build codecov

This is an adaptation of i18next standard for Dart with support for Flutter localization techniques. This package is still a work in progress. Mind that this is still a pre-1.0.0 so breaking changes may occur frequently.

  • x Support for variables
  • x Support for namespaces
  • x Support for context
  • x Support for simple plural forms (one or plural)
  • x Support for multiple plural forms (one, few, many, plural, ...)
  • x Plural and context fallbacks
  • x Locale and namespace fallbacks
  • x Get string or object tree
  • x Support for nesting
  • x Flutter's LocalizationsDelegate support
  • x Asset bundle localizations data source (retrieves from pubspec.yaml). See the example for more details.
  • Sprintf support
  • Resource caching
  • Retrieve resource files from server
  • Custom post-processing


Simply declare the package in your pubspec.yaml

  i18next: ^0.5.0

To use it with flutter's LocalizationsDelegate you first create I18NextLocalizationDelegate and register it in your WidgetsApp (MaterialApp or CupertinoApp).

  locales: widget.locales,
  // this data source is from where the delegate will retrieve the localizations from (namespaces Map)
  dataSource: ...,
  // optional extra options can be added here
  options: I18NextOptions(...),

Then to access and use it, simply call

Widget build(BuildContext context) {
  // It finds the i18next instance on the widgets tree via `Localizations.of`

But if you want to handle it yourself, then simply instantiate it:

  // This store is from where i18next will attempt to retrieve the localizations from.
  resourceStore: ...,
  // Optional extra options can be added here
  options: I18NextOptions(...)


For the simple and straightforward usages:

  "key": "Hello World!",
  "nested": {
    "key": "My nested key"
i18next.t('key'); // 'Hello World!'
i18next.t('nested.key'); // 'My nested key'

// unmapped keys usually return themselves (when graceful fallback fails)
i18next.t('unspecifiedKey'); // 'unspecifiedKey'
  "key": "Hello {{name}}!",
  "grouped_key": "Hello {{grouped.name}}"
i18next.t('key', arguments: {'name': 'World'}); // 'Hello World!'
i18next.t('grouped_key', arguments: {'grouped': {'name': 'Grouped World'}}); // 'Hello Grouped World!'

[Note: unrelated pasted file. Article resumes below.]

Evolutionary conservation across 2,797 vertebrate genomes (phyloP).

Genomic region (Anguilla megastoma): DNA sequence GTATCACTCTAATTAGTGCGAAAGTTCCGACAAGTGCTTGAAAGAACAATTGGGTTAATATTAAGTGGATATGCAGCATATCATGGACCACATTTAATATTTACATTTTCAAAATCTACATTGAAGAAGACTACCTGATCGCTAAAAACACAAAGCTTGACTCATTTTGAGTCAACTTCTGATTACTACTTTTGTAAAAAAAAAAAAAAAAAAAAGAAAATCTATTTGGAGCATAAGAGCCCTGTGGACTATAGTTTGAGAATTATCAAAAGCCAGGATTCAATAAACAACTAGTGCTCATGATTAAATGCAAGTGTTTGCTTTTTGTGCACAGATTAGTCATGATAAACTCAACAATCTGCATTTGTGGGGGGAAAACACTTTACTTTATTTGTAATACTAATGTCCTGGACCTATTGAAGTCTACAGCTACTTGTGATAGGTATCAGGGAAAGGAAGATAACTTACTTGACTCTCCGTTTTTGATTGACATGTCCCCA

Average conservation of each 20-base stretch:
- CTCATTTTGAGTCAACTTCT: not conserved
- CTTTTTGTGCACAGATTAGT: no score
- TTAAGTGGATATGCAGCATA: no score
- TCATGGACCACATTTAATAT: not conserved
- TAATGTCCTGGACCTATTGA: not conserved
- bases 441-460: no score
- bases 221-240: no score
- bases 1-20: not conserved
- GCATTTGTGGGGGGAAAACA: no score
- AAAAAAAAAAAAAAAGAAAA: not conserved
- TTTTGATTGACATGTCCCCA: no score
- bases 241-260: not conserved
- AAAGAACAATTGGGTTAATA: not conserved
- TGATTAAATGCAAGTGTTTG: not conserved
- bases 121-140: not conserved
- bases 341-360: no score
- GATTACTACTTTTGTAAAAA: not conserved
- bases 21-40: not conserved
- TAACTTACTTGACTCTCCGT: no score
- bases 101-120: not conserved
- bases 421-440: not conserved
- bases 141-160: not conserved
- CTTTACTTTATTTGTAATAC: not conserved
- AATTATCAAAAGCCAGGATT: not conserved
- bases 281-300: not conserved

"nesting1": "1 $t(nesting2)",
  "nesting2": "2 $t(nesting3)",
  "nesting3": "3"
i18next.t('nesting1'); // "1 2 3"
  "key": "item",
  "key_plural": "items",
  "keyWithCount": "{{count}} item",
  "keyWithCount_plural": "{{count}} items"
i18next.t('key', count: 0); // 'items'
i18next.t('key', count: 1); // 'item'
i18next.t('key', count: 5); // 'items'
i18next.t('keyWithCount', count: 0); // '0 items'
i18next.t('keyWithCount', count: 1); // '1 item'
i18next.t('keyWithCount', count: 5); // '5 items'

There are also ways of dealing with locales with multiple plural: zero, one, few, many, others (key identifier) (Unsupported)

  • Contexts like gender, are marked via underscores
    "genderMessage": "They",
    "genderMessage_male": "Him",
    "genderMessage_female": "Her"
i18next.t('genderMessage'); // 'They'
i18next.t('genderMessage', context: 'male'); // 'Him'
i18next.t('genderMessage', context: 'female'); // 'Her'

And can be used with plurals

  "friend": "A friend",
  "friend_plural": "{{count}} friends",
  "friend_male": "A boyfriend",
  "friend_female": "A girlfriend",
  "friend_male_plural": "{{count}} boyfriends",
  "friend_female_plural": "{{count}} girlfriends"
i18next.t('friend'); // 'A friend'
i18next.t('friend', count: 1); // 'A friend'
i18next.t('friend', count: 100); // '100 friends'

i18next.t('friend', context: 'male', count: 1); // 'A boyfriend'
i18next.t('friend', context: 'female', count: 1); // 'A girlfriend'
i18next.t('friend', context: 'male', count: 100); // '100 boyfriends'
i18next.t('friend', context: 'female', count: 100); // '100 girlfriends'
  "key1": "{{text, uppercase}} just uppercased",
  "key2": "The current date is {{now, datetime(format:dd/MM/yyyy)}}",
  "key3": "Right now we are in {{now, datetime(format:MMM), uppercase}}."
i18next.t('key1', arguments: { 'text': 'my text' }); // 'MY TEXT just uppercased'
i18next.t('key2', arguments: { 'now': DateTime.now() }); // 'The current date is 21/01/2020'
i18next.t('key3', arguments: { 'now': DateTime.now() }); // 'Right now we are in JAN.'

There are other usages and possibilities as well, this is just an example of what is defined by this format.

  • Namespaces: A namespace can be thought of as logical groupings of different sets of translations. In a given namespace you could have a set of languages, each with their own set of keys. They can also be understood as separate files. For example:

    • common.json: Things that are reused everywhere, eg. Button labels 'save', 'cancel'
    • validation.json: All validation texts
    • glossary.json: Words we want to be reused consistently inside texts
// common.json
  "myKey": "This key is in common"

// feature.json
  "myKey": "This key is in my feature"
i18next.t('common:myKey'); // 'This key is in common'
i18next.t('feature:myKey'); // 'This key is in my feature'
  • Context/plural fallback mechanism:
  "friend": "A friend",
  "friend_female": "A girlfriend"
i18next.t('friend'); // 'A friend'

i18next.t('friend', count: 1); // 'A friend'
// It fallbacks to `friend` since `friend_plural` is not present
i18next.t('friend', count: 2); // 'A friend'

i18next.t('friend', context: 'female'); // 'A girlfriend'
// It fallbacks to `friend` since `friend_male` is not present
i18next.t('friend', context: 'male'); // 'A friend'

There is a way to also set the default namespace or a order of namespaces so a key knows where to start looking for the translation.